But it goes deeper than that, past the appearance of Anderson himself on Glass Hammer’s 2007 project Culture of Ascent, and the American group’s very credible cover of Yes’ “South Side of the Sky,” all the way to the DNA of the songs themselves — which on tracks like the new “Beyond They Dwell” feature the intertwined vocals, gurgling B3 fills and elastic bass lines which became Yes’ calling card in their early-1970s heyday.
So, OK, enough already. Glass Hammer isn’t the first, and certainly won’t be the last, to draw from the wellspring of inspiration that Chris Squire and Co. provide — and, more importantly, Yes represents the beginning rather than the end of the interesting amalgam of influences that this band has compiled over the years.
Glass Hammer stalwarts Steve Babb and Fred Schendel, who added both Davison and secret-weapon guitarist Karman Alan Shikoh in 2009, have clearly worn out their copies of Dream Theater and Emerson Lake and Palmer (“Our Foe Revealed,” “Where Sorrows Died and Came No More”), as well. Yet, none of these important antecedents hang around for long on Glass Hammer’s spectacular new song cycle Perilous. They’ve absorbed elements of those that came before, combined those legacy sounds with a writerly sense of prose that similarly melds J.R.R. Tolkien and John Krakauer, and fashioned something new: an utterly unique, deeply engrossing sequence of 13 interlocking tracks.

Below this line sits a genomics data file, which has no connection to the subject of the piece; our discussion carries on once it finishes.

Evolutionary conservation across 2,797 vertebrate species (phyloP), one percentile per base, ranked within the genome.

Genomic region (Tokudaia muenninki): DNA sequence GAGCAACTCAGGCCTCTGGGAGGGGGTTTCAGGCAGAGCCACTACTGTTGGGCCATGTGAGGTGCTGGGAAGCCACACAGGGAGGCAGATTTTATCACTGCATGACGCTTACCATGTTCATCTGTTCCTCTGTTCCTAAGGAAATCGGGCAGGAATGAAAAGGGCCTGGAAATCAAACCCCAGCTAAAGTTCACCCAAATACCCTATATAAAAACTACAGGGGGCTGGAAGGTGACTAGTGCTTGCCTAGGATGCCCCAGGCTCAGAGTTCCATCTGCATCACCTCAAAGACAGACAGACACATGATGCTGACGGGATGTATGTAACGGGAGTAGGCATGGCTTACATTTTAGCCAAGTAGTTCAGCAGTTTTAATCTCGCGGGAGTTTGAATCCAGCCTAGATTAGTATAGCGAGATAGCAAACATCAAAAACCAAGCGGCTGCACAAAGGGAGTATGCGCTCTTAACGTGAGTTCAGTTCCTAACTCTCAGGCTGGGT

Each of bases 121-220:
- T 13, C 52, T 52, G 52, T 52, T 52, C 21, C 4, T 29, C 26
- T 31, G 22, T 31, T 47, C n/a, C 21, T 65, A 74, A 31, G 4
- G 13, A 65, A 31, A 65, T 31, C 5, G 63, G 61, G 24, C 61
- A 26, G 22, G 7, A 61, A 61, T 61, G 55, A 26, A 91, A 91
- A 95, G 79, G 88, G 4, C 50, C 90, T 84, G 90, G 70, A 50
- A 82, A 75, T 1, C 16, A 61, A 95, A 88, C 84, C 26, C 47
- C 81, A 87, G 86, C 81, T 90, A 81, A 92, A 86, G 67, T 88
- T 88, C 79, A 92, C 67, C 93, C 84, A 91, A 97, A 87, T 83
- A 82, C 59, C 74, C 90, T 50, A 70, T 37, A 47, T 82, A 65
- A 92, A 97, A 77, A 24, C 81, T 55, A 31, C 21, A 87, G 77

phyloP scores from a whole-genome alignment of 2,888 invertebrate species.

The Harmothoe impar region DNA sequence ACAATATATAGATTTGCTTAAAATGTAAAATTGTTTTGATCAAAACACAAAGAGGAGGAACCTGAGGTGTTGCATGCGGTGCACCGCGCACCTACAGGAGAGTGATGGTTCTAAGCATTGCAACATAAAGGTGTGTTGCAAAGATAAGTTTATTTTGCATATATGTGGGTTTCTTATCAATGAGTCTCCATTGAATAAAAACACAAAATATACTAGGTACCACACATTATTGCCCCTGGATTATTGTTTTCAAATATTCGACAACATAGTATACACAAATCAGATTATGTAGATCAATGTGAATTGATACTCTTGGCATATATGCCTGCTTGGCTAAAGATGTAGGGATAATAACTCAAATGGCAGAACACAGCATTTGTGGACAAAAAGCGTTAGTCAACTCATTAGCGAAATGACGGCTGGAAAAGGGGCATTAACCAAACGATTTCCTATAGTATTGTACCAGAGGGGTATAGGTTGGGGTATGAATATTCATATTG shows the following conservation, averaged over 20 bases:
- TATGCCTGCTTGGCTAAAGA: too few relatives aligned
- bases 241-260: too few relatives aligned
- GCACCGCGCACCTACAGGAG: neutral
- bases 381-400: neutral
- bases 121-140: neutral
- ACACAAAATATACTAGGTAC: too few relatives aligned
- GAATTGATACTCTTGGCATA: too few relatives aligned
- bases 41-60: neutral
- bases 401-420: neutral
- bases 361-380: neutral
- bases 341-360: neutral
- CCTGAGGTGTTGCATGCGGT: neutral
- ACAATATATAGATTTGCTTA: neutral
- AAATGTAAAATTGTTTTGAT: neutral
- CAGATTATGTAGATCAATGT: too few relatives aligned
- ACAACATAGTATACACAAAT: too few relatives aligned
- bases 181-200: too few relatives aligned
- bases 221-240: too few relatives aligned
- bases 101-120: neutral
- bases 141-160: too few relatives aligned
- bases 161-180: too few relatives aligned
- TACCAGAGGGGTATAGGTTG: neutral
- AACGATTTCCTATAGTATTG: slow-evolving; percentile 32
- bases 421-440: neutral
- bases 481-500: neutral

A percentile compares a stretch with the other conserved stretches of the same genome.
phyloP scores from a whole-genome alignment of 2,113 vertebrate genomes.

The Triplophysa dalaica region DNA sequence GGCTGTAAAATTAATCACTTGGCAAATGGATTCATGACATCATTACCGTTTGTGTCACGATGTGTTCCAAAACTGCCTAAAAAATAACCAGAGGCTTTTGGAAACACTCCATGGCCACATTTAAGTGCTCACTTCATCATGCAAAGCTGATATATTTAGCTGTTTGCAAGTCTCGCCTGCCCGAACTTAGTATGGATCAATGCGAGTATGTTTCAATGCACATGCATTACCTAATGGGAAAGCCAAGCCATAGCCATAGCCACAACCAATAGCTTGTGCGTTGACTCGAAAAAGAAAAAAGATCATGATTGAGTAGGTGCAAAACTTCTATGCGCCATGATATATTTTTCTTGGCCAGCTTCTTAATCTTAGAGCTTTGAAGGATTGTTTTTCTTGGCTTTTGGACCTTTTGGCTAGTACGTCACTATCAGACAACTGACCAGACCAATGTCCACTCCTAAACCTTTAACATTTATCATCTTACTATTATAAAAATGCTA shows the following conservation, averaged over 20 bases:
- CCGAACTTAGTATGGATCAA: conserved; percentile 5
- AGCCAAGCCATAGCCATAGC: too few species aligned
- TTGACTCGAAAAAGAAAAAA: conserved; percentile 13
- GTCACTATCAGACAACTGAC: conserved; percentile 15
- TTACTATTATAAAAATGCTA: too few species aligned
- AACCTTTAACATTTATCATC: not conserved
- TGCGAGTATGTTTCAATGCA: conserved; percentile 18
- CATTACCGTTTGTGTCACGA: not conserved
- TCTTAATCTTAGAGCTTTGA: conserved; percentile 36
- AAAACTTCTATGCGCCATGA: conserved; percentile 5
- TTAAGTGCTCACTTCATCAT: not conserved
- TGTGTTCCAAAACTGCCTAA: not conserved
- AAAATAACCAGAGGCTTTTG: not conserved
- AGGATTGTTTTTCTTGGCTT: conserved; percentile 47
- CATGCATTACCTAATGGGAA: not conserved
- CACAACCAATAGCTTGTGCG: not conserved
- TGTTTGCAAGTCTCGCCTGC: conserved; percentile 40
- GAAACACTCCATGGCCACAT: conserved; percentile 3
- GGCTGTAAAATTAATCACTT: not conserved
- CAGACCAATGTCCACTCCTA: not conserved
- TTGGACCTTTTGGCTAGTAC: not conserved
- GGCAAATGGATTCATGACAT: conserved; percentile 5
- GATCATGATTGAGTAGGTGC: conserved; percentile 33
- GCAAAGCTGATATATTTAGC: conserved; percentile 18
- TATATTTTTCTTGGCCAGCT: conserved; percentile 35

Long-term fans will recall Glass Hammer’s penchant for this kind of symphonic prog on pre-Davison recordings like Chronometree and the superlative Lex Rex — though, more recently, the group has combined epic-length ruminations with more narrowly constructed tracks on If and Cor Cordium.
With Perilous, they don’t simply return to the long-form constructions of those earlier albums, they best those older efforts in every way. The project finds Glass Hammer’s penchant for Victorian vibes and medieval myth put to its best use yet, even as Shikoh (“They Cast Their Spell,” “As The Sun Dipped Low”) is belatedly given a more prominent role in what has always been a keyboard-focused sound. Elsewhere, the addition of a series of outside voices — the twilit portent of the Adonia Trio’s stringed atmospherics (“The Sunset Gate”), the smart contributions of the McCallie School Guitar Choir and two different vocal choirs (“The Restless Ones,” “We Slept. We Dreamed”), Amber Fults’ devastating guest vocal on “In That Lonely Place” — only add to the album’s layered complexities.
Glass Hammer may well still be living in the shadow of Yes. But fully realized efforts like Perilous tell me that it won’t be that way for long.